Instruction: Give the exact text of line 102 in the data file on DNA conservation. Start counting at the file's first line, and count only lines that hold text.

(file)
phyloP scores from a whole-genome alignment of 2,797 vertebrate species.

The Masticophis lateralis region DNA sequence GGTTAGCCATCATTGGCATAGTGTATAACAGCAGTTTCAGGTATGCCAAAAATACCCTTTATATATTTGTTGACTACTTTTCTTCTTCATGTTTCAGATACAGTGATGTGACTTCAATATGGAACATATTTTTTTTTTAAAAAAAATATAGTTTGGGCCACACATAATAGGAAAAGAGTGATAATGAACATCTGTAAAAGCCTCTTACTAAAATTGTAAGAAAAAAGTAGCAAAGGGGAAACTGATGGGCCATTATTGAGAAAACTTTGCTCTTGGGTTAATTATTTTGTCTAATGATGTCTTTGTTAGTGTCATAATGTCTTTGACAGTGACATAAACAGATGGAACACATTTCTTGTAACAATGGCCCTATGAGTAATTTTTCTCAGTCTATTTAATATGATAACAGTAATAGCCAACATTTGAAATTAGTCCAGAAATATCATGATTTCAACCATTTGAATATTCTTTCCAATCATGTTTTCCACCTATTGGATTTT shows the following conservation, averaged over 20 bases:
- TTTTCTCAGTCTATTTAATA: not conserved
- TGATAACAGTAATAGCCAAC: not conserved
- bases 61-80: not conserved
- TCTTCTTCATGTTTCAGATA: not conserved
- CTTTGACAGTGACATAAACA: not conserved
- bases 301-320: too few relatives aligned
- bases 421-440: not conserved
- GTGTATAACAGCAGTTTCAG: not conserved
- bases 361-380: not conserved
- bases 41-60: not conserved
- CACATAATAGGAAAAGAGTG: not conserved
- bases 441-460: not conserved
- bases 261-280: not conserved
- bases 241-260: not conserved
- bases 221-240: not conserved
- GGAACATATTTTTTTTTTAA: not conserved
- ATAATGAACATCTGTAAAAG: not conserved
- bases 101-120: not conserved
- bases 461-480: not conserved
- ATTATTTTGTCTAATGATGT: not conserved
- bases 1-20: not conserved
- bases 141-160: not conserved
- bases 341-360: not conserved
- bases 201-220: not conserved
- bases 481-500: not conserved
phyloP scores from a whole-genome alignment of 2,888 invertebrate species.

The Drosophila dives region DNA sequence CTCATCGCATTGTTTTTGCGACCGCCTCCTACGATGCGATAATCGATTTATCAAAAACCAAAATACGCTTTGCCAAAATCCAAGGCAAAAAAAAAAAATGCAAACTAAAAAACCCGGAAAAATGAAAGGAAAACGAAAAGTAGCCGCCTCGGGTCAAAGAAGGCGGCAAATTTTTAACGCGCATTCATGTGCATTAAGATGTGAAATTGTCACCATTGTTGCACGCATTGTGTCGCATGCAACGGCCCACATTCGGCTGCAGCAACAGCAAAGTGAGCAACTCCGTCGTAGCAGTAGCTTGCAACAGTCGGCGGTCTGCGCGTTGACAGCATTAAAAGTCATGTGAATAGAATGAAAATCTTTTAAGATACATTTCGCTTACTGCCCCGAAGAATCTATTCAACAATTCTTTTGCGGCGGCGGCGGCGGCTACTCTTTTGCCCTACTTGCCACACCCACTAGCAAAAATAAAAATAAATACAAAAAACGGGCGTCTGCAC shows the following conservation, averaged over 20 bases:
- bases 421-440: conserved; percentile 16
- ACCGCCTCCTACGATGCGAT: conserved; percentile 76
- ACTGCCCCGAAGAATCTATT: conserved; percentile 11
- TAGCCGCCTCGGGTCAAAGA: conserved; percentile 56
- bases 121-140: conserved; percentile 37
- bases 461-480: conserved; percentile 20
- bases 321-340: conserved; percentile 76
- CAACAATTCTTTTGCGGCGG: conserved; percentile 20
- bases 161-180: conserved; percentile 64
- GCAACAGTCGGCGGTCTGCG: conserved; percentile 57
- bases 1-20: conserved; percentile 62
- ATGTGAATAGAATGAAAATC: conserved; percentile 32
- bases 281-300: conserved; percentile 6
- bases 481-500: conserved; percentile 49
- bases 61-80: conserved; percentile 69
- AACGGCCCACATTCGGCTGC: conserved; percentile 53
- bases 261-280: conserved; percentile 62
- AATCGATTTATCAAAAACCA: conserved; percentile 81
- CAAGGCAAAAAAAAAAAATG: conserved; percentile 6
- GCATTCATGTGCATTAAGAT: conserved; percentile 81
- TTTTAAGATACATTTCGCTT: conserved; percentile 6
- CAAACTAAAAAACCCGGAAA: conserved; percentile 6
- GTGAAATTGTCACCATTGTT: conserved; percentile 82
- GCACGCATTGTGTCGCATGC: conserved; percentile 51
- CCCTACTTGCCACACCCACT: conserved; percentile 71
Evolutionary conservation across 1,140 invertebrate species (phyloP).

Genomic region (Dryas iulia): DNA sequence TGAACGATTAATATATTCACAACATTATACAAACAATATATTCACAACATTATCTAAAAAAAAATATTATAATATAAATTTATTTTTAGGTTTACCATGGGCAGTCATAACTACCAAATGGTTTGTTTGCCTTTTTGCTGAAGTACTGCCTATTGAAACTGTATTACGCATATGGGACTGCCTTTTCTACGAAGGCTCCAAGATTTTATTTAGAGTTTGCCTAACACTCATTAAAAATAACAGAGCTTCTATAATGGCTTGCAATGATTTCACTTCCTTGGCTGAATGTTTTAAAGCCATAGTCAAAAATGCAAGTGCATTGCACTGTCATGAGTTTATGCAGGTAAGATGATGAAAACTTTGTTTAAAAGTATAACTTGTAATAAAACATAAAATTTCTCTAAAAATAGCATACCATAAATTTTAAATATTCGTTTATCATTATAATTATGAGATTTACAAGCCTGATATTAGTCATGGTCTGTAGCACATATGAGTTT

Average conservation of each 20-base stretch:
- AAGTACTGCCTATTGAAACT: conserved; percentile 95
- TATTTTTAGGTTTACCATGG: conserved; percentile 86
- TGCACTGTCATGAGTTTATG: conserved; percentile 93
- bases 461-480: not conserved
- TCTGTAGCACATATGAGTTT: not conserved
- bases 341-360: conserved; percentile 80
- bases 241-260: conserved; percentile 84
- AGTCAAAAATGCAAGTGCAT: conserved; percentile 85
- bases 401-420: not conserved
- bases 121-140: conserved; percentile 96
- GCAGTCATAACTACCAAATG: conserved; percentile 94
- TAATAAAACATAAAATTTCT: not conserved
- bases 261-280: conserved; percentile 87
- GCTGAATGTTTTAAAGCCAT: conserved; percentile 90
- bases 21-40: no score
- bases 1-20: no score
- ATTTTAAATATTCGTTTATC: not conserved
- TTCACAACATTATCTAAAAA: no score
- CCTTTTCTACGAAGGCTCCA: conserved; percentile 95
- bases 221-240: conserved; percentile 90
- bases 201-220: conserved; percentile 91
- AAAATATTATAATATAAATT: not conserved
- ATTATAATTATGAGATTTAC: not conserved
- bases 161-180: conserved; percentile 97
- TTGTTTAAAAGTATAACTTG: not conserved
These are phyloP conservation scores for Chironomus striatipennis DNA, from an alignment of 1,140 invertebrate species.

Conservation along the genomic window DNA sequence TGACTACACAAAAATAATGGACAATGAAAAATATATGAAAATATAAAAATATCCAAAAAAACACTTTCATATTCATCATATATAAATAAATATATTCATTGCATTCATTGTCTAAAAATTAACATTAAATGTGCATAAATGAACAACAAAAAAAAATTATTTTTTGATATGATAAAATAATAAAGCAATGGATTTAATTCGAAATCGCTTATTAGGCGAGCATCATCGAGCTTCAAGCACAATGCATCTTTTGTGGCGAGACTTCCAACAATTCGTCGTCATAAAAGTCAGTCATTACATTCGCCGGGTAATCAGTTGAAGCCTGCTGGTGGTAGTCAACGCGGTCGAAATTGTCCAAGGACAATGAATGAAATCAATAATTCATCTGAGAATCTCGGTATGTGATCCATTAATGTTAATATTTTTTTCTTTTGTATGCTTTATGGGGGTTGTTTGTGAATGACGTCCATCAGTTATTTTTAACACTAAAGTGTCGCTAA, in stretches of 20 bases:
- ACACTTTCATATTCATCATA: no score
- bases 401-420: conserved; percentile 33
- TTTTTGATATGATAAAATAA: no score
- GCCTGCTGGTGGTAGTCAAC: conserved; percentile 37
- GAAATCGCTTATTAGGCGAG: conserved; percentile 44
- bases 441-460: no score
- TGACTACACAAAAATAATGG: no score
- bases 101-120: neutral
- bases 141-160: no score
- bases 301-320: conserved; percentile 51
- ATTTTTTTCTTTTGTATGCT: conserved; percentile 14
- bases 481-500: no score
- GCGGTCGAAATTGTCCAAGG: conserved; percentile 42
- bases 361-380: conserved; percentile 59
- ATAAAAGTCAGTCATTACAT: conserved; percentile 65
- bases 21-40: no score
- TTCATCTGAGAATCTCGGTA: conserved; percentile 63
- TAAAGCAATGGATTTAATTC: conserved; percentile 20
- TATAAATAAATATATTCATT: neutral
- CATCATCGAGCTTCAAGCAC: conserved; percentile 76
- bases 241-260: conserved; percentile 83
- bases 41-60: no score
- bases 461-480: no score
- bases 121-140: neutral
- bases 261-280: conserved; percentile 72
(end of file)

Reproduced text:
- TAAAGCAATGGATTTAATTC: conserved; percentile 20